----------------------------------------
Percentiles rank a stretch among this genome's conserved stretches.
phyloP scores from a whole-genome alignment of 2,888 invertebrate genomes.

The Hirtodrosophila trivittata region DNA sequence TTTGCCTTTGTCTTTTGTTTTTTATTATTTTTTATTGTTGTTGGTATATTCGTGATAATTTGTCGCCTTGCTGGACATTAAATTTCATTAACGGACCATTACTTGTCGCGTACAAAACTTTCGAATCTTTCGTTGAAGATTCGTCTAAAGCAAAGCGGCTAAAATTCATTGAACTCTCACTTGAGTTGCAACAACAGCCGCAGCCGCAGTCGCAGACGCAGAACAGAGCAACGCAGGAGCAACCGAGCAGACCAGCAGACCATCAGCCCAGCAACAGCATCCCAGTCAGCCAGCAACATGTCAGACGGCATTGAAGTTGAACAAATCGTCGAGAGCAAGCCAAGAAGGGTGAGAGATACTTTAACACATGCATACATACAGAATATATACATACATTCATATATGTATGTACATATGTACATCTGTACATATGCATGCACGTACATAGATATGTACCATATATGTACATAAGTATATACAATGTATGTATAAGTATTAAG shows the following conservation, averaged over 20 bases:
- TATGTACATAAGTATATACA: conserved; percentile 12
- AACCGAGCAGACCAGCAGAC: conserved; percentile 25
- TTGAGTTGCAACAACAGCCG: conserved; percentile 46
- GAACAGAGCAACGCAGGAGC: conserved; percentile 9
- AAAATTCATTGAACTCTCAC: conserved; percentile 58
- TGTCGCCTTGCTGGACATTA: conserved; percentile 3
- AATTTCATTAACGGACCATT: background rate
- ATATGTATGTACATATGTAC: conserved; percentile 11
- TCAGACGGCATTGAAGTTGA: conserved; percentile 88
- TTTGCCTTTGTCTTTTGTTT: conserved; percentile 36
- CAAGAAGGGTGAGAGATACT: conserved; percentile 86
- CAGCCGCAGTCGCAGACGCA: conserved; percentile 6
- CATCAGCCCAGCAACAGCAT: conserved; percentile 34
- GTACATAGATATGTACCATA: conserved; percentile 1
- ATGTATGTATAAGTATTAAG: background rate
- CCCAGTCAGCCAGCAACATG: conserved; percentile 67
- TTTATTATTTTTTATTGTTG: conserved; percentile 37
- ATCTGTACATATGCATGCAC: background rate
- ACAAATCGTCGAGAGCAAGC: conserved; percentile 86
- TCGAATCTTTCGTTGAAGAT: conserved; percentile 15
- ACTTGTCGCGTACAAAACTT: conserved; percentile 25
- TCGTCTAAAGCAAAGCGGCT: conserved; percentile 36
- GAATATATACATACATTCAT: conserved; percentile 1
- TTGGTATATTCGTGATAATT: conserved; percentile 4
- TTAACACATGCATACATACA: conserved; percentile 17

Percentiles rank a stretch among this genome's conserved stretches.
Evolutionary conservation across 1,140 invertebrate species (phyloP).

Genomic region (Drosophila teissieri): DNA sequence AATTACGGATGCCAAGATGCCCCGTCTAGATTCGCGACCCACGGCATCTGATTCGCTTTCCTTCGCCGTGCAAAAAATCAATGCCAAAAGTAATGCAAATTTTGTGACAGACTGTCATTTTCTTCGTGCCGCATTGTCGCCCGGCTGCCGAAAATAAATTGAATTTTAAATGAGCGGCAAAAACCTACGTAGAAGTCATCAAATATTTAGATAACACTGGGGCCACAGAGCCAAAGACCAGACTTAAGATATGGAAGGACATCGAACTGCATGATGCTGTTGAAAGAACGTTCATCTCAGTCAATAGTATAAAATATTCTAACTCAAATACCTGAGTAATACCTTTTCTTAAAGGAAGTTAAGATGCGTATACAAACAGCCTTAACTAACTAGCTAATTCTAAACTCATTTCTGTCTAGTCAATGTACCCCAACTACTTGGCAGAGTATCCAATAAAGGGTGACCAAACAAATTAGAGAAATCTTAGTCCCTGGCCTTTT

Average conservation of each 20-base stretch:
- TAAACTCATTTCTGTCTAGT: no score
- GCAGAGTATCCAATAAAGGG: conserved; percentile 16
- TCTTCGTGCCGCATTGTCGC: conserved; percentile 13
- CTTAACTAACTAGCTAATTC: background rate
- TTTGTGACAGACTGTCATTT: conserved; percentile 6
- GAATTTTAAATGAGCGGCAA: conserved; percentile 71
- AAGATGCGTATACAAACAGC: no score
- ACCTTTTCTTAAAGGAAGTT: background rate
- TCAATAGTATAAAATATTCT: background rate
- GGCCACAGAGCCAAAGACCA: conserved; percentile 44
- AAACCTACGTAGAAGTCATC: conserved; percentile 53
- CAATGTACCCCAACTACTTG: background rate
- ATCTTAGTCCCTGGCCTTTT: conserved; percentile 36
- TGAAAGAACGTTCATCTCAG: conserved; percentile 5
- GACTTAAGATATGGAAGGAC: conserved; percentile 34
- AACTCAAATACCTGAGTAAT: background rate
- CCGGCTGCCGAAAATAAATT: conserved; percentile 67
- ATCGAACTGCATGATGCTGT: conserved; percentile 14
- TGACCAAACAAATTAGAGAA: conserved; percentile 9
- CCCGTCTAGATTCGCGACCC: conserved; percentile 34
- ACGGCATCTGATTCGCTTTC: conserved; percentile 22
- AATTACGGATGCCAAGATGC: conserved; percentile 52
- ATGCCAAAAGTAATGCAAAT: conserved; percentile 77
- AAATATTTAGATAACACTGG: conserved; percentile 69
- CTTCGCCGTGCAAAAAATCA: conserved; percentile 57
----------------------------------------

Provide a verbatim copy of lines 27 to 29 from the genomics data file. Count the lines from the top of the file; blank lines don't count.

- TTGGTATATTCGTGATAATT: conserved; percentile 4
- TTAACACATGCATACATACA: conserved; percentile 17

Percentiles rank a stretch among this genome's conserved stretches.